Posts Tagged ‘planning’

Planning: Critical success factors finding

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When you start planning an important task or project in addition to the standard methods it is also worth to try the following “Critical Factors Finding” technique. It allows you to use your skills and experience better and uncovers a few hot spots you would not normally reach. This method will support you greatly in the successful completion of your task.

At the beginning specify precisely the objective that you want to achieve and by when it will be realized. Then imagine in detail that it is the planned day and you have not completed the task. Consider what could have happened and write down all the reasons that come to your head. Simply write them down: analysis and evaluation will be done later.

Now that you have everything on the paper, change the position of your body. If you are standing – sit down, if you are sitting – stand up. Look out through the window and think about what you like the most in this view. Recall the taste of your favorite food.

Then imagine in detail that it is the planned day and you have completed your task with great success. Consider what could have happened and note down the reasons that come Your head. As before, do not analyze them at the moment.

When you finish writing start reading your notes. For each negative event think about a number of ways by which you can avoid it. For the positive ones invent all the ways that can be used to cause such an effect. In any case: focus on what YOU can do and what actions YOU should (or shouldn’t) take.
If your task is complicated divide it into sub-tasks and follow the above steps for each of them.

The method described can help you to find the most important factors that could cause the failure or the success of your plan. And what is even more valuable: you can use it to plan activities that will greatly help you to achieve your success.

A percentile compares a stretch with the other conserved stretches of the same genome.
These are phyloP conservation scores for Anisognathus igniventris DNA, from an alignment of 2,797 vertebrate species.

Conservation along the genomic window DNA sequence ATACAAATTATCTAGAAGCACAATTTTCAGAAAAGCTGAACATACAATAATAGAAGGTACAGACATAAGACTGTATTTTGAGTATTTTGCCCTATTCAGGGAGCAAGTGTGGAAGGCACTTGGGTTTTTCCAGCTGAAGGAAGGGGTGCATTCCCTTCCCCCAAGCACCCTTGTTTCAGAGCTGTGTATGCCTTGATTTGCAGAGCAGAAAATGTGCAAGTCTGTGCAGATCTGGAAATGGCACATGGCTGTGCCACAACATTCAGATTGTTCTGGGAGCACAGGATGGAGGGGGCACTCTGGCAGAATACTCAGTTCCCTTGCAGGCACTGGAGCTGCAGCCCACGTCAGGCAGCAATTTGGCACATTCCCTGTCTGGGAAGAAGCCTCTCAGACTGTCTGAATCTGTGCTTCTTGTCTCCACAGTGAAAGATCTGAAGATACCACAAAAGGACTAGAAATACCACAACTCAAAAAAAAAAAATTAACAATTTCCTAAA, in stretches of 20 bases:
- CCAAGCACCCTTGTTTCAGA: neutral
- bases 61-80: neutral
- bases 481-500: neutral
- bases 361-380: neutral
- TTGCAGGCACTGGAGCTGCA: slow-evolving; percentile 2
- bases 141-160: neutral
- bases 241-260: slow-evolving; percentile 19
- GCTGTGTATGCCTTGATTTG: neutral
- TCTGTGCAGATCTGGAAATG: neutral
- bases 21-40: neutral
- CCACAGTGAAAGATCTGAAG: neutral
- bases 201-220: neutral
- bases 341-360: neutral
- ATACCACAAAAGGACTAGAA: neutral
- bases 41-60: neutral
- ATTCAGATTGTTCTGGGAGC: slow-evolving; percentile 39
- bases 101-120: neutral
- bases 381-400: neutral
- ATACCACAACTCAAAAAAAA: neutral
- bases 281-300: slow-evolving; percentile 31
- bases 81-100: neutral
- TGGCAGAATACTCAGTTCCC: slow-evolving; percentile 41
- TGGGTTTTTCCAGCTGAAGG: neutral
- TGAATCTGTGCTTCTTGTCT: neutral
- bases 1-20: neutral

Have fun and enjoy!


Throw out the matters from your head!

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Why throwing out from your mind as many matters as you can and writing them down in one place make you feel better?

Why do you feel more relaxed and have a sense of control over what you have to do?

Handing over all things, that need to be done only to your head forces you to remember all at the same time. Do you remember that unpleasant feeling “And what I have to do now? Oh, I’ve probably forgotten something!”? Definitely it is more efficient to focus the brain on finding creative solutions rather than on storing the entire directory of problems. Moreover finishing a task from the written list gives you a sense of success and satisfaction with the work done so far, and the inventory list available at any time releases you from the nervous thinking on what step should be next.

Storing the tasks on the list has also another great advantage: every time when you are browsing it, you can decide if you still want to resolve the matter. Maybe it has already lost its value for you, or you can delegate it to someone else? When you have the whole list in your head the matters, which are not resolved occupy your mind and you can easy feel overwhelmed by the excess of tasks. Your brain, following the previous decision made, concluded that there is an open issue, and when you do not cancel it consciously you will be exposed to the subconscious pressure from your mind.

But how can you change your decision, if do not consciously remember that you’ve decided to do something? And here comes the helping hand from the honestly gathered and updated list of tasks.

Do you have an old wardrobe somewhere, which you wanted to clean up some time ago? Or maybe a room where you store things? When you’re passing by such a place you probably remind yourself that you have to clean it. Then you go further, because now you are busy with something else, and the open matter of cleaning is still in the mind demanding your attention. This is very tiring! What can you do in this situation? You can consciously decide that you do not want to make the cleaning at all. You can start tidying up at once. Or you can put this task on your list (you can also add the deadline date there!) freeing your mind from the duty to remember it.

What a greeeat relief!